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Landmark U.S. Supreme Court decision regarding internet sales and use taxes

The United States Supreme Court in a 5-4 decision last week overruled previous decisions of that Court and opened the door for states to collect their sales or use taxes on interstate sales by internet vendors.

The Wayfair v. South Dakota opinion may be found here.

The Court did NOT require a state to be a part of the Streamlined Sales and Use Tax Agreement (SSUTA) to collect taxes from internet vendors. This is important because Associated Industries of Missouri fought efforts to adopt the SSTP in Missouri in 400+ page bills in the recently completed legislative session, primarily because of unintended consequences and mistakes contained in the language of the bills. The Court based at least part of its decision on protections in the South Dakota law against placing an undue burden on smaller retailers.

In 2013, SB 23 removed some words from Missouri’s statute that would have provided such an exemption by requiring gross receipts to exceed $500,000 in Missouri or $12.5 million nationwide, a place of business in Missouri or selling agents in Missouri.  This language, or something similar, may need to be restored in Missouri law before the Missouri Department of Revenue strongly enforces the decision.

In a meeting earlier this week, Director of Revenue Joel Walters indicated the Department would look to the legislature to clearly define the path forward. That said, it now appears the Supreme Court has opened the door for state tax administrators to aggressively pursue internet retailers for collection of the states’ sales and/or use taxes.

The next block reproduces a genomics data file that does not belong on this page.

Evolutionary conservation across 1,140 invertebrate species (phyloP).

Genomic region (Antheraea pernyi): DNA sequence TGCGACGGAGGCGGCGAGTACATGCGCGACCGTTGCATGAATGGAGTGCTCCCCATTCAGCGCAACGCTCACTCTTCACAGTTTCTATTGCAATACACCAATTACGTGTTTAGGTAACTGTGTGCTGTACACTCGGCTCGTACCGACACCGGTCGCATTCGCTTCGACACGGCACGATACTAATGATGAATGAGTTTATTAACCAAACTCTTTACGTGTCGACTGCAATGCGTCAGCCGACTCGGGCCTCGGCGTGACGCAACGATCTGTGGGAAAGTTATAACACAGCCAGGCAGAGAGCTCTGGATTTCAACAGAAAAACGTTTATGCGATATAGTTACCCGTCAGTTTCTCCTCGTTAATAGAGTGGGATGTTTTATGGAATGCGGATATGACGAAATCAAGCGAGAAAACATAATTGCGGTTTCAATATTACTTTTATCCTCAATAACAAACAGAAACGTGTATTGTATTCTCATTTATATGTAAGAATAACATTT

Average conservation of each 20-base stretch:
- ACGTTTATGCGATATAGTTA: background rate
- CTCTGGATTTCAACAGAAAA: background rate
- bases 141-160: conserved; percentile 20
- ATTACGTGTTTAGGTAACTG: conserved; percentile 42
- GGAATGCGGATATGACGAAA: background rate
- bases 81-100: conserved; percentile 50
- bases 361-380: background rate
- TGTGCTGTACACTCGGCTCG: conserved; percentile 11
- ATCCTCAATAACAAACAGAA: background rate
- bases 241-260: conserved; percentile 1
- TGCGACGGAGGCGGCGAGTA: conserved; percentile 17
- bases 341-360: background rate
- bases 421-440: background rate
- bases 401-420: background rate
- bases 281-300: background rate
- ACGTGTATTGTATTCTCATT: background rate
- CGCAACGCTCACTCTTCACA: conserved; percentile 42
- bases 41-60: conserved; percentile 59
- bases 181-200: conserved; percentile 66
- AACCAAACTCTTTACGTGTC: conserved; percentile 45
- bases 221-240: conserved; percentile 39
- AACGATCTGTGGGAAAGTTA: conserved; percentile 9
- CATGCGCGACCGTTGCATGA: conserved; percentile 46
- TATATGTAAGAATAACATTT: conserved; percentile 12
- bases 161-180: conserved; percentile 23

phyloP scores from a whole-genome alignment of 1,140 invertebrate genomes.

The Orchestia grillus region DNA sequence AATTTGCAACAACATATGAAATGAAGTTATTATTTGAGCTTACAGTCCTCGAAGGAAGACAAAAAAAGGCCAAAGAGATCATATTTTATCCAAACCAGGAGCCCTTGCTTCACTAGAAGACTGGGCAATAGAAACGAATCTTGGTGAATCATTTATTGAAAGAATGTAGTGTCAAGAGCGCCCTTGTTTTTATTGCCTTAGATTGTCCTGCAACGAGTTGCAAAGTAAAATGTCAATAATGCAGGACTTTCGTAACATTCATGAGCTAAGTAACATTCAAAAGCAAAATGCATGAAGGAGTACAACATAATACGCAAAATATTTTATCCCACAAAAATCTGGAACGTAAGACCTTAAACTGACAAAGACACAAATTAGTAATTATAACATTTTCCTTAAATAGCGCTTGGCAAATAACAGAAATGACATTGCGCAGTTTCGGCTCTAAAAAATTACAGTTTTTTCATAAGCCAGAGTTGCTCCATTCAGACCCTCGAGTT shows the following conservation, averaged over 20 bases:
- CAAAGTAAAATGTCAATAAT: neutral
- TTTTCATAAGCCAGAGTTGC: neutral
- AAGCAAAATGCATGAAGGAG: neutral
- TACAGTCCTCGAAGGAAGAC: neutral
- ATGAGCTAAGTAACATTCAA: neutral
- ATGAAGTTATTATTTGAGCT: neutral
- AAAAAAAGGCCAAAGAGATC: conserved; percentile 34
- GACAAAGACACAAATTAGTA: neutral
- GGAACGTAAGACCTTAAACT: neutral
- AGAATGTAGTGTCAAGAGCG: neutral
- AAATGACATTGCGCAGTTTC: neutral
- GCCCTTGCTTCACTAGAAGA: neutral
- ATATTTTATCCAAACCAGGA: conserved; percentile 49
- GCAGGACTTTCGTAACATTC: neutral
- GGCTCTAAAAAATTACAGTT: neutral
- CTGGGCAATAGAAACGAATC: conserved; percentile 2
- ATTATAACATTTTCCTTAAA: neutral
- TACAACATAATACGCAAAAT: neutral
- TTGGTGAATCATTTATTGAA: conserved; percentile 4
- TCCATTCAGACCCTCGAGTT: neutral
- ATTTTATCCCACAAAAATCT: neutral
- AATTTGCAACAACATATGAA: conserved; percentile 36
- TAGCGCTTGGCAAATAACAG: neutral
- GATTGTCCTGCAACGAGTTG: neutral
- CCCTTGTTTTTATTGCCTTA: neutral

AIM president and CEO Ray McCarty cautioned interested parties to not rely on estimates of the amount of revenue that may be produced by this ruling.

“In my opinion, there have never been accurate estimates of the amount of sales/use tax this could provide to states because the sales that would be taxed are generally not reported by the retailer or the consumer,” said McCarty. “Although the tax is technically due on many of these sales, the lack of reporting and remitting by retailers and consumers leaves states without data upon which to base accurate estimates of how much applying state and local sales or use taxes could produce. We believe the amount will be substantial as the rise of internet sales continues to put our main street retailers out of business and more and more sales shift to internet retailers,” said McCarty.

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